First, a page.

Sotomayor in Review; A Brief on Judicial Radicalism
Byline: THE WASHINGTON TIMES
The Senate Judiciary Committee today opens hearings on the most radical Supreme Court nominee in memory. Despite her compelling story of personal accomplishment, Judge Sonia Sotomayor has proved by her own words and actions that she is unfit for the nation's highest court.
On gun rights, we learn from U.S. v. Sanchez-Villar that Judge Sotomayor sees no fundamental right at issue. On property rights, we learn from Didden v. Village of Port Chester that she thinks a town can seize land from its owner to give to another private developer for the same basic purpose, without a public hearing. (She also ruled, bizarrely, that the original owner would have had to sue before the land was even seized in order to meet the statute of limitations.)
On abortion, the New York Times describes Judge Sotomayor as an involved and ardent supporter of the legal efforts of the Puerto Rican Legal Defense and Education Fund while serving 12 years on its board - efforts that included repeatedly filing suits arguing that government should not in any way restrict abortion rights. The group argued that the Constitution mandates that public funds must be made available for abortions and that states cannot require parental notification or consent, informed consent or waiting periods. Those radical positions are outside the mainstream of American public opinion, and they put her more in favor of unrestricted abortions than is Justice David H. Souter, whom she would replace on the Supreme Court.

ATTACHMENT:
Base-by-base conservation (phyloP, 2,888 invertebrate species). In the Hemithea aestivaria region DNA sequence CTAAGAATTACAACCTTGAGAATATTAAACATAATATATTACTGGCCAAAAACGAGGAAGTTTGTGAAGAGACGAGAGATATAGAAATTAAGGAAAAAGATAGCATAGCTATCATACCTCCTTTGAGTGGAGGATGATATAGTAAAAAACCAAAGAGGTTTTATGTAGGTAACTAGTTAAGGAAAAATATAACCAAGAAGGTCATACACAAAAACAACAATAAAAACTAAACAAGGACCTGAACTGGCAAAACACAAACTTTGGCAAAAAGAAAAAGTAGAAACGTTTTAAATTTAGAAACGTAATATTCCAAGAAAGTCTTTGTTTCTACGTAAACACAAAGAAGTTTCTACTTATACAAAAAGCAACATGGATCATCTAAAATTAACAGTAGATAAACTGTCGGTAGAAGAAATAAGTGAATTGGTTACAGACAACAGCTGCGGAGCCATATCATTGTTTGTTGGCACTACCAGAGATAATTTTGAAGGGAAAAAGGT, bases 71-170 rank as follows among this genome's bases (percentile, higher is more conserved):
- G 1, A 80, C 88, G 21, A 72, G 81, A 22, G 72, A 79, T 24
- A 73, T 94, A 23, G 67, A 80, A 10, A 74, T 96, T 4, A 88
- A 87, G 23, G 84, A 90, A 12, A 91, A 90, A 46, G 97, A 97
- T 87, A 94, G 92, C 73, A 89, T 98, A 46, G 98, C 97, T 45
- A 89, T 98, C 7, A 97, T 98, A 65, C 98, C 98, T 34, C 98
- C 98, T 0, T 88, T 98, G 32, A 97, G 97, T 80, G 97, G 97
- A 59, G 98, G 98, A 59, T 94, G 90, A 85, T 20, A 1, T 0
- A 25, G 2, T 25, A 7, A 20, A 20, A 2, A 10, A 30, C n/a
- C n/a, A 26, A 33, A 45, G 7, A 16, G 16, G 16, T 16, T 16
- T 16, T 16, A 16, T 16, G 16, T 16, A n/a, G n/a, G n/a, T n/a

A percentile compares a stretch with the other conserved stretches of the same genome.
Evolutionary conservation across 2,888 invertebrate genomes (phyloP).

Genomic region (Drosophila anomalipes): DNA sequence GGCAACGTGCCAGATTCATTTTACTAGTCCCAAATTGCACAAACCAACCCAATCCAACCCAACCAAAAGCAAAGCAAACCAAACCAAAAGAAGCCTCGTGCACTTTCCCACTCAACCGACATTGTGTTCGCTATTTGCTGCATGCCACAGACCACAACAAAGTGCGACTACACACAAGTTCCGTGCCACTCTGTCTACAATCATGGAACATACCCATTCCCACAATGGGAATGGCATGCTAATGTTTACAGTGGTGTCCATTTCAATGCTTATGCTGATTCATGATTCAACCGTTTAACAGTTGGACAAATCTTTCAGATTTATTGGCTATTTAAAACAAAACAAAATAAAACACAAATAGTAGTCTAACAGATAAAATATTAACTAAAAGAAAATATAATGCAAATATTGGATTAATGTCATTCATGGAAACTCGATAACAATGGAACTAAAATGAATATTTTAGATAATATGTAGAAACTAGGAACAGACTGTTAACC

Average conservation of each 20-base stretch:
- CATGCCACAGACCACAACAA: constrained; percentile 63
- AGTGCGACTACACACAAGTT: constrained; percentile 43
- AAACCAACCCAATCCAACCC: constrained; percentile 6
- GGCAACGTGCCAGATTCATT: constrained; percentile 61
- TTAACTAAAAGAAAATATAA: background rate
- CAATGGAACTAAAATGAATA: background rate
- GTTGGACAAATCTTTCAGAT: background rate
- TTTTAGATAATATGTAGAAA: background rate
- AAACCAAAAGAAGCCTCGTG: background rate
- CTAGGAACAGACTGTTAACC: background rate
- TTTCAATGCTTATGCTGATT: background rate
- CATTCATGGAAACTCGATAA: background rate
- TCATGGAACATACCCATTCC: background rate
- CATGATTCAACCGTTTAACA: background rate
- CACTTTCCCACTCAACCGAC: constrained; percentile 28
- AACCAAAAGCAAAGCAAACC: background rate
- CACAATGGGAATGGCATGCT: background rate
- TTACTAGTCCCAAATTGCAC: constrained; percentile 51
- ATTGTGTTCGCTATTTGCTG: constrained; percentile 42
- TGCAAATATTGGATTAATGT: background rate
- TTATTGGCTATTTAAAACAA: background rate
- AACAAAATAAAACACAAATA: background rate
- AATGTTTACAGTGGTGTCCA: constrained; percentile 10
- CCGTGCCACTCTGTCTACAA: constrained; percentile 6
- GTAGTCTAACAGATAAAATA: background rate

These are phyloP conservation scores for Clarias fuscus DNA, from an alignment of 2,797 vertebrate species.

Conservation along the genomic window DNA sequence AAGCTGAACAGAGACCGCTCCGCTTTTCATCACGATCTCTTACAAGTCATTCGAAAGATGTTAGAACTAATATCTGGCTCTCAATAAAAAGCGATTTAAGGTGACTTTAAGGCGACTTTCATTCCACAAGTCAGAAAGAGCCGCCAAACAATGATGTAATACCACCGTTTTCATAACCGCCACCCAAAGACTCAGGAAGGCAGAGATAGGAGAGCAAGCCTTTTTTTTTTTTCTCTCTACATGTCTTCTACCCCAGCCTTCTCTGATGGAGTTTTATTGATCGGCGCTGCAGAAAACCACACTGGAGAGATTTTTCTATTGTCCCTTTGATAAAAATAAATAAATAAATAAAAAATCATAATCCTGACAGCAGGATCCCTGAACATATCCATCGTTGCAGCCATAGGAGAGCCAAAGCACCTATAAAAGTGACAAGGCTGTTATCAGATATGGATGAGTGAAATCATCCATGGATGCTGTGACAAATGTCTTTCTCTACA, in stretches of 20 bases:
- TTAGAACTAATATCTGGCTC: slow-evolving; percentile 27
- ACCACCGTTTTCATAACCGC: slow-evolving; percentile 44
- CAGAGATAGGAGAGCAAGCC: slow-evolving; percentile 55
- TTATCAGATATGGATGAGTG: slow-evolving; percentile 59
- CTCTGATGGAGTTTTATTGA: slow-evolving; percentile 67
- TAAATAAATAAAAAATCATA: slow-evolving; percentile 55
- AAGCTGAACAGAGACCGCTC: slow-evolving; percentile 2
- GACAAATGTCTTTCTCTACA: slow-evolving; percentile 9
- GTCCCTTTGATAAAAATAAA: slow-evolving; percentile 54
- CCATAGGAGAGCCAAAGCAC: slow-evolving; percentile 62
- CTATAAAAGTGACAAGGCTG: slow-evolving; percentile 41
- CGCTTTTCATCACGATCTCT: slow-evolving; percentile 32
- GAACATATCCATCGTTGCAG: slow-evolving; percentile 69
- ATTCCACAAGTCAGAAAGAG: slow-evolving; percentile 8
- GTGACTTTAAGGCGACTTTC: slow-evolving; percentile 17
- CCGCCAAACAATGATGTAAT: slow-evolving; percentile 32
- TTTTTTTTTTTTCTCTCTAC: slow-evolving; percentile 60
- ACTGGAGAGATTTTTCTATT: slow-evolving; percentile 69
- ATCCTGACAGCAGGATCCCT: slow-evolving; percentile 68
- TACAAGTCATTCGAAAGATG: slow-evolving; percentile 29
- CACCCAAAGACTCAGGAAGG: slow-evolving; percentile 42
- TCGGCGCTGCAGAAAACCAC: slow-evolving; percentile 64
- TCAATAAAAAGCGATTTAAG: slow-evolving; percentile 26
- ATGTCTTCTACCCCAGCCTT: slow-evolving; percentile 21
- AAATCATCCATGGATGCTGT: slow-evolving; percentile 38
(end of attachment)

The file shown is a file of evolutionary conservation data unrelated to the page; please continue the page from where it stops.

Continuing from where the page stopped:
On voting privileges, Judge Sotomayor ruled in Hayden v. Pataki that currently imprisoned murderers and rapists have a constitutional right to vote. On racial discrimination, she ruled in Ricci v. DeStefano that firefighters who earned a promotion can be denied the promotion merely because they are white. On lawsuit abuse, we learn from Merrill Lynch v. Dabit that she can be so biased in favor of jackpot justice that a unanimous Supreme Court - liberals included - slapped her down.
On environmental issues, Judge Sotomayor seems to think deleterious economic effects of regulations should be ignored. The Supreme Court reversed Judge Sotomayor 6-3 in Entergy Corp. v. EPA, when she tried to force the Environmental Protection Agency to ignore the economic costs of superstrict regulation of water use at power plants.
Finally, in several cases, the Supreme Court has unanimously castigated Judge Sotomayor's legal reasoning even when some of the judges have agreed with her results. …